Why are we telling you about this now? If you're like me, you know an event is coming up and you were planning on registering for it at some point, but then the phone rang and someone asked you to do something and then you needed to stop and pick up groceries and weeks go by without you registering. In order to prevent you missing out an this important event, I am telling you now! Registration is free but spaces are limited so register today and add it to your calendar. We will send you reminders as the event draws closer. 

What Attendees Can Expect: 

9:00AM Free Breakfast (This already makes it worth attending) 

10:00AM Kurt Williams 

10:30AM Mike Gleason, First Insurance Group 

The Seminar is located at: Hope's Point Baptist Church - 1703 S. Miller Avenue, Shelbyville, IN 46176 

We understand that our clients are spread out over many states and you cannot all attend due to location. However, if you know of a church in the area you think should attend please extend an invitation. We are planning on hosting several of these in the future and if you would like to see an event like this closer to you, or you are interested in hosting a seminar please let me know. 


Click Here to Register 

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Sitting at my desk I was struck with the thought that today was a great day for a bonus blog. In other words, I couldn't wait till Monday to share this new feature on our website! 

We have added a Risk Management Assessment page to help us evaluate where each ministry is in the process of implementing the policies and procedures we discuss on our blog each week. Now, no one is going to get a bad grade and we promise not send a letter home to your parents. This is simply a tool that not only helps you evaluate where you are, but it also helps us focus on specific areas your ministry may need further assistance. When it comes to risk management, we are your partner and we consider it our job to help you in all these areas. 

So please take a moment and complete the assessment. It's faster than a game of 20 questions and can be finished in less than 3 minutes depending on how fast your mouse skills are! 

Take RM Assessment 




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Recently, many Christian Churches and ministries have found themselves in an uncomfortable position due to Microsoft’s user agreement for their Charity Program for Office 365. This Non Profit licensing requires them to certify they do not discriminate based on sexual orientation in their employment practices. On October 8, 2015, Microsoft addressed these concerns and posted changes to its policy on its website.  

Microsoft previously placed this restriction for its Office 365 charity program:

“Organizations that engage in discrimination in [employment practices] based on…gender identity or expression…[or] sexual orientation…other than as allowed by law are not eligible to participate in this program.”

In a conversation with Nick Nicholaou, the vice president of Microsoft was advised there were two reasons they might want to consider changing the wording.

1. Microsoft is a business with a conscience, and that’s good. But Microsoft was, with the existing wording, making it very uncomfortable for hundreds of thousands of Christian organizations to use its solution, and that may not be the business decision it indented.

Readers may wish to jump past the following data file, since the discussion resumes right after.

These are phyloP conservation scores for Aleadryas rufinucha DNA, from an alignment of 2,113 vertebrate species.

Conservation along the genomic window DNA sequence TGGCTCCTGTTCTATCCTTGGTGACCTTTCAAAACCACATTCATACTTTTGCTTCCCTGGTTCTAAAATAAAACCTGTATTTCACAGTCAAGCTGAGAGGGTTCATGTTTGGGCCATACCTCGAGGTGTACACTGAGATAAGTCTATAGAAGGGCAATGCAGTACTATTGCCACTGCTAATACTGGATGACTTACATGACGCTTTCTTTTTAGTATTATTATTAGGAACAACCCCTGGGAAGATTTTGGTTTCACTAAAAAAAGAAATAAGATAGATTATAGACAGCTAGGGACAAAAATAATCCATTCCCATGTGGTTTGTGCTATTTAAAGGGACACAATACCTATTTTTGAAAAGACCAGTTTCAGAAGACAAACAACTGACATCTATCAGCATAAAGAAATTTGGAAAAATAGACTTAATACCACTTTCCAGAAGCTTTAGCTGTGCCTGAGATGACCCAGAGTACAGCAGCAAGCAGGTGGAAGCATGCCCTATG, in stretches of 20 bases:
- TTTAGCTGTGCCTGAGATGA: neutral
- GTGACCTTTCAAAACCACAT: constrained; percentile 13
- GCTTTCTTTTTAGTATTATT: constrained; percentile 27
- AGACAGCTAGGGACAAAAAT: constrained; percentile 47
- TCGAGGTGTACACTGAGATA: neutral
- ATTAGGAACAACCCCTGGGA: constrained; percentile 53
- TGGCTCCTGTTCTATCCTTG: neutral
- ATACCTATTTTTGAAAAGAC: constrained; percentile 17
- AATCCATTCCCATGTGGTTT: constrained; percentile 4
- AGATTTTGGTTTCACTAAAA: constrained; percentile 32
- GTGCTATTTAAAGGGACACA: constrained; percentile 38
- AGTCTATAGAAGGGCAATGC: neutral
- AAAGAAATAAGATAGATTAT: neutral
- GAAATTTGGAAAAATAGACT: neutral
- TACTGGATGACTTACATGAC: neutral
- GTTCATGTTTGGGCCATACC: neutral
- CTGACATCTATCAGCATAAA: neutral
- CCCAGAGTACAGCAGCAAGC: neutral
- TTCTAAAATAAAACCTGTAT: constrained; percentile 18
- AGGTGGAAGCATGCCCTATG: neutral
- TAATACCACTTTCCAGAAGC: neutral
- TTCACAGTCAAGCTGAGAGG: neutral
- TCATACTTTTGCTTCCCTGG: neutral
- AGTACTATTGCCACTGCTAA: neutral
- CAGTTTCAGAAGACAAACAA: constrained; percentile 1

2. Microsoft was pursing inclusion by excluding a large percentage of the population.

This month Microsoft added a statement to its website that says, “The only exception to this [anti-discrimination] policy is for religious organizations that are exempt from laws that prohibit such discrimination.”

Microsoft also added a three point FAQ that explained its intentions. The FAQ clarifies why Microsoft is excluding religious organizations.

This allows churches to act in accordance with their legally protected religious convictions and not feel required to certify something that may not be true for them. 

In today's society, religious freedom laws are constantly put to the test, as is apparent even when using software. This is just another reason why your ministry should update their statement of faith on the issue of marriage, human sexuality and gender based on your congregation's belief on these issues. We have a sample Immorality Resolution in our Documents Library provided to us by Christian Law Association that will help your church clarify its position. Simply log on, go the Sexual Misconduct section of the library and click on the Immorality Resolution to download. 

For those interested, the Office 365 charity program provides a variety of options. The two most commonly used by churches either reduce the cost from $8 per month per use to free, or, from more than $20 per month per user to $4.50 per month per user.  This is a substantial savings all ministries can take advantage of. 

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Here in town we have wonderful little bakery I tend to frequent far too often. I order a jumbo oatmeal cream pie, swipe my card on their tablet card reader, decline a receipt and head off to savor my 16oz cookie. Don't judge me, they are delicious! While the whole process is fast, simple and highly caloric, it is about to change. And if the bakery doesn't change, they could be faced with huge costs. 

Starting soon, credit/debit card companies will be issuing cards with EMV chips embedded in them. Come this October, those EMV chips will make buying oatmeal cream pies, or whatever you favorite vice, a completely different experience for both the buyer and the seller. This has to do with fraud. In the past, if credit card fraud occurred at a merchant the credit card company usually covered the cost. However, that is changing this year and according to recent surveys, 38% of merchants don't plan to do anything about it right now.